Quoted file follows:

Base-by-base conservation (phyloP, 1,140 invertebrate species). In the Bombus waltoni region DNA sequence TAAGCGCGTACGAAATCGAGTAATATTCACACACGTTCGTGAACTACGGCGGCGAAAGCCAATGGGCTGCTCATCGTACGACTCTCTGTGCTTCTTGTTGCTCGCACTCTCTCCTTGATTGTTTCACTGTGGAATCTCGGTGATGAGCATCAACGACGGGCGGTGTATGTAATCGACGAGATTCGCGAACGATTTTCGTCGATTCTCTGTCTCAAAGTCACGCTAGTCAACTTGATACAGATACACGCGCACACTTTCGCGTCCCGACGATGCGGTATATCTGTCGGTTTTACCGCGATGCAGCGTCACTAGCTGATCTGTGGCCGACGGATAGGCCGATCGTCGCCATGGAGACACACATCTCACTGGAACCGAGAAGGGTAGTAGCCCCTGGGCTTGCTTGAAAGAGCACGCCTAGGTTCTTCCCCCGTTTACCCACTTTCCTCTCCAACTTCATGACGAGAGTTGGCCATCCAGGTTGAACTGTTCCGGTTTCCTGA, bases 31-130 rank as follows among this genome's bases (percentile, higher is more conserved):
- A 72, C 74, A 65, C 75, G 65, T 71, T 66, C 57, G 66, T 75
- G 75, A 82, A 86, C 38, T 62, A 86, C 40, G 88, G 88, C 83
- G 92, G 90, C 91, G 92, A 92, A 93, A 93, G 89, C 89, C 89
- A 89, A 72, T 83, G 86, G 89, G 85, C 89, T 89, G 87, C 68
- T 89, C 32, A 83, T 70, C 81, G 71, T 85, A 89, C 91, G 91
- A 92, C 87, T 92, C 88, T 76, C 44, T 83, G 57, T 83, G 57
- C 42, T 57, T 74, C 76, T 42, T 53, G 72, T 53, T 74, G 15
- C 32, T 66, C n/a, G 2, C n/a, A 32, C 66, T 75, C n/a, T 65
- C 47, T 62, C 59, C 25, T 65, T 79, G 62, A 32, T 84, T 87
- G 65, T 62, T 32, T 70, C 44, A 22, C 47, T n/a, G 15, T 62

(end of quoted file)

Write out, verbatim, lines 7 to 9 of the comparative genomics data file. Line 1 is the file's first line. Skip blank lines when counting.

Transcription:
- A 92, C 87, T 92, C 88, T 76, C 44, T 83, G 57, T 83, G 57
- C 42, T 57, T 74, C 76, T 42, T 53, G 72, T 53, T 74, G 15
- C 32, T 66, C n/a, G 2, C n/a, A 32, C 66, T 75, C n/a, T 65